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Campaign Finance

Reform Austin is dedicated to increasing transparency by engaging and educating taxpayers about what goes on behind the doors of our state Capitol. Our mission is to ensure our elected leaders are working for the public good. 
Campaign finance is all about money in politics and the corrupting influence it has. Reform Austin provides investigative reporting on who is funding campaigns, how much candidates are receiving, and how it influences votes. This includes the millions of dollars in special interest cash that pour into campaign coffers, and the lobbyists and political action committees (PACs) who contribute with the expectation that legislators will vote for them, rather than for their constituents. 
Campaign finance reports are filed semi-annually with the Texas Ethics Commission and are made available to the public. During election years, candidates must file two additional pre-election reports: one 30 days prior and one eight days prior to an election. 
These reports are comprised of total political contributions (the total amount of money a candidate or officeholder raised in the last six months), total expenditures (the total amount of money a candidate or officeholder spent in the last six months), and cash on hand (the total amount of money a candidate has to spend).
Contributions tell us who donated to a candidate or officeholder. They often speak to the motivations the person might have should they be elected. 
Reform Austin also reports on legislation, laws, and reforms concerning campaign finance, such as closing loopholes in the moratorium to give taxpayers more confidence in their representatives. Elected officials should be looking out for us, not their big donors.

Gov. Greg Abbott raises nearly 50 times as much as Lupe Valdez

Texas Governor Greg Abbott has raised nearly 50 times more than his opponent Democrat Lupe Valdez in the state’s gubernatorial race, according to the latest campaign filings with the Texas Ethics Commission.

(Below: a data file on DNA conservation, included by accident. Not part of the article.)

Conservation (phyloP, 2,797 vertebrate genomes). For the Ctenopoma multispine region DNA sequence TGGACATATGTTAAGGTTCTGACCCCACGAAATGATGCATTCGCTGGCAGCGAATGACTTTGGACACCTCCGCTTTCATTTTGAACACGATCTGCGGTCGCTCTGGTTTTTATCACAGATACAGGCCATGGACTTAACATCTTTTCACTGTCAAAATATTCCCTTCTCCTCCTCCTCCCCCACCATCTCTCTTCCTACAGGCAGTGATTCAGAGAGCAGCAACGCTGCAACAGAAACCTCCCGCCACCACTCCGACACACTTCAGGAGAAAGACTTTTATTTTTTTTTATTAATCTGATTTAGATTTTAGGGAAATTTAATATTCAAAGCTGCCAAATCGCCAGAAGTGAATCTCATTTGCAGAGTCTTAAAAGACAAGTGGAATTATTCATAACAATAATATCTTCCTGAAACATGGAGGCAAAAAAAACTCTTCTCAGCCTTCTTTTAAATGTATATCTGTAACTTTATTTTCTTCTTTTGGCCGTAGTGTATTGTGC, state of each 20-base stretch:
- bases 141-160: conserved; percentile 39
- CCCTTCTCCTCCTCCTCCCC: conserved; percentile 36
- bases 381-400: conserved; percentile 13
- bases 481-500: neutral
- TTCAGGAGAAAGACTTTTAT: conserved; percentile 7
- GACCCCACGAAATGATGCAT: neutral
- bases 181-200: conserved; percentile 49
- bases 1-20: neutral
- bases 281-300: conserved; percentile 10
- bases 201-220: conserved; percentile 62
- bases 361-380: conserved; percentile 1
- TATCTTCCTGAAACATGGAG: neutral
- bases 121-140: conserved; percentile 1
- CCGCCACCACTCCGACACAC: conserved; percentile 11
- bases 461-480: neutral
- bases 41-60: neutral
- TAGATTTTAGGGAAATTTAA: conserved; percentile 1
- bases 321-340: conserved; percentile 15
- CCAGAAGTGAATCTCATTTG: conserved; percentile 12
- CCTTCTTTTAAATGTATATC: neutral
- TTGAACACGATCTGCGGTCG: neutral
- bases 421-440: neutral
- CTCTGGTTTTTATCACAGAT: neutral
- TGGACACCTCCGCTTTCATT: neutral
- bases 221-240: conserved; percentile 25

HD-28 candidate Anna Allred reports $158,000 fundraising haul

The race to replace John Zerwas just got more interesting. Anna Allred, a candidate in the HD-28 special election, released her fundraising...

U.S. Supreme Court to Consider Senator Cruz’s Campaign Finance Challenge

Sept 30 (Reuters) - The U.S. Supreme Court on Thursday agreed to hear the Federal Election Commission's bid to restore a campaign...

Kelly Hancock Can Be Bought, Even At the Public’s Expense

Insurance companies have been playing the politics game for decades. In order to control the direction insurance regulation moves in, companies will donate large...

Lisa Luby Ryan doesn't listen to Texans

As long as the business lobbyists have their deals and willing politicians like Lisa Luby Ryan, public officials won’t vote in favor of their constituents.

Going into the 86th Legislature, House Members Have $33.7 Million Cash on Hand

Collectively, House members have maintained $33.7 million entering the regular session, led by Speaker Bonnen who maintains $4.5 million in contributions, 83 percent of which came in the weeks following his press conference on Nov. 12 announcing he had secured the votes to become Speaker.

Where Does Campaign Money Go After Retirement?

Political campaigns live and die by their fundraising. Often, the candidate with the most money ends up with the highest number of...

Did Beto O’Rourke Outraise Greg Abbott Again?

Beto O’Rourke does it again.The Democratic candidate for governor broke his own record, setting a new precedent for Texan politicians. On Tuesday...

Mike Schofield is financed by a man accused of sexually harassing his employee

If dirty money is enough for these elected officials to turn a blind eye to their moral obligations, what else will they look the other way for?

Gary Elkins doesn't listen to Texans

Since State Representative Gary Elkins (R-Houston) was first elected to the Texas Legislature in 1994, special interest money has played a big role in...

Campaign Finance Must Read